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Listening, dancing, singing, song writing, discussing an album, playing, visiting a concert, reading your favourite band’s blog – Music Is What People Do. Music is a central activity in peoples’ lives, and a way of dealing with the world that cannot be replaced by any other. This is why music is part of school education in many countries. Placing learners‘ preferences of doing music at the centre of school music requires a practice-based and learner-centred education that gives students the opportunity to share, exchange and develop their rich musical experiences and skills in the classroom. Furthermore, an understanding of music as a practice requires praxeological approaches to research in music education.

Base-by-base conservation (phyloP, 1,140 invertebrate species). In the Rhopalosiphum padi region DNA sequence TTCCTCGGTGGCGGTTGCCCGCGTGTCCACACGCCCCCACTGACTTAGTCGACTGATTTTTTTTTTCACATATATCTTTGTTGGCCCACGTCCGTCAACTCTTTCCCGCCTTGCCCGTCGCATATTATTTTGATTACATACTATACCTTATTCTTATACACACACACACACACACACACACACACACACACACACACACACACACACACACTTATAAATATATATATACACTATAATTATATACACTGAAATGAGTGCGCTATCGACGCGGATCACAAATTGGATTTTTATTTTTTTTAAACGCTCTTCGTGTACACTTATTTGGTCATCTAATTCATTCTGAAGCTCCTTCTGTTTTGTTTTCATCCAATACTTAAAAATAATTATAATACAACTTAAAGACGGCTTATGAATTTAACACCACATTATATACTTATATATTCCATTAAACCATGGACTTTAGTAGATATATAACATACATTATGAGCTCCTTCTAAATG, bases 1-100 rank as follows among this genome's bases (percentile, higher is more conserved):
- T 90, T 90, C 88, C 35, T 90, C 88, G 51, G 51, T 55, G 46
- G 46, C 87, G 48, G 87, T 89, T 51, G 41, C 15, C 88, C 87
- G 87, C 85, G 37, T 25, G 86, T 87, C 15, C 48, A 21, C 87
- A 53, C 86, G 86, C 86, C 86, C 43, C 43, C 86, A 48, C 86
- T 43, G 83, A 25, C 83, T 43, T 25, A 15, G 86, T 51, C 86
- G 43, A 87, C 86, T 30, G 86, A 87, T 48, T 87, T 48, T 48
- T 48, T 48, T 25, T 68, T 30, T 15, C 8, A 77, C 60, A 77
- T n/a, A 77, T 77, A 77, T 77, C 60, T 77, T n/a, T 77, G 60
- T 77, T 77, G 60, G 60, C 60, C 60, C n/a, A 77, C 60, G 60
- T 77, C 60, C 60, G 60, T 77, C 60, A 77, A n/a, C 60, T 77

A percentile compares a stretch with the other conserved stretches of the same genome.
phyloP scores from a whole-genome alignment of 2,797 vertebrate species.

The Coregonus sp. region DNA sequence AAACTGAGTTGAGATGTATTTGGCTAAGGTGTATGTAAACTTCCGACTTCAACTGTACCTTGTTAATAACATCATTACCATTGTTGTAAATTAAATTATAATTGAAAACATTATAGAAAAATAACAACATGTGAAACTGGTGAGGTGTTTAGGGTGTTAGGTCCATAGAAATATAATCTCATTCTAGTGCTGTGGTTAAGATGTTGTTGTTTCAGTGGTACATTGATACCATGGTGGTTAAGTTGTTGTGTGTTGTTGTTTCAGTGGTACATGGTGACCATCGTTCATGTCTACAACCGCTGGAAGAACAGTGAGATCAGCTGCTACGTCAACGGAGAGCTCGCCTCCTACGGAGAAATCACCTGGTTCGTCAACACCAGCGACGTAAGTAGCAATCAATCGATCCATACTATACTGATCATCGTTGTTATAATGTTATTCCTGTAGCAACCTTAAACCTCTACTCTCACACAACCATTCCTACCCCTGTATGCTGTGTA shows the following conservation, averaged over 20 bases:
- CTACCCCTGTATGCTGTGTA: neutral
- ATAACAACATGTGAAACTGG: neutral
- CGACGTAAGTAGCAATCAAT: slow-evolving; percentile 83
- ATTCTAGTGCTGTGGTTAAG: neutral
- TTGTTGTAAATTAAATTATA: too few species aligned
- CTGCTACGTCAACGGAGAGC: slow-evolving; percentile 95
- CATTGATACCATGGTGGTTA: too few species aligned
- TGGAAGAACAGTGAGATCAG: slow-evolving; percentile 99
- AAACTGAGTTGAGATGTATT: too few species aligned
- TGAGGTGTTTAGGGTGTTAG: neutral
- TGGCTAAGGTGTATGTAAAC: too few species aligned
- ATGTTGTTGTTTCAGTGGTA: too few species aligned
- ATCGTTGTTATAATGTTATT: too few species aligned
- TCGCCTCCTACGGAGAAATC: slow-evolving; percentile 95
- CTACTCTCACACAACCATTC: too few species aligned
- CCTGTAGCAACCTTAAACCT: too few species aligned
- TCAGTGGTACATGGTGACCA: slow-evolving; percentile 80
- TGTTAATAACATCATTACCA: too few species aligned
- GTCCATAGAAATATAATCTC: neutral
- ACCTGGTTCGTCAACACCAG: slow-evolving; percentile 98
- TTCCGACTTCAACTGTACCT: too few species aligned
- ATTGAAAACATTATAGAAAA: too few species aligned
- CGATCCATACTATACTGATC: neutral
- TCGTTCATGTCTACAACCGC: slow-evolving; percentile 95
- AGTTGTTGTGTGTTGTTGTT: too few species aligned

Following this theme, European Perspectives on Music Education, Volume 11, focusses on music practices in the classroom, diversity in music making, learning and teaching and praxeological perspectives on music education, and presents music (education) practices in times of the pandemic. Authors from several European countries, Kenya and the United States of America give insights into a wide spectrum of innovative ways of doing music inside and outside of school, and discuss recent research findings.

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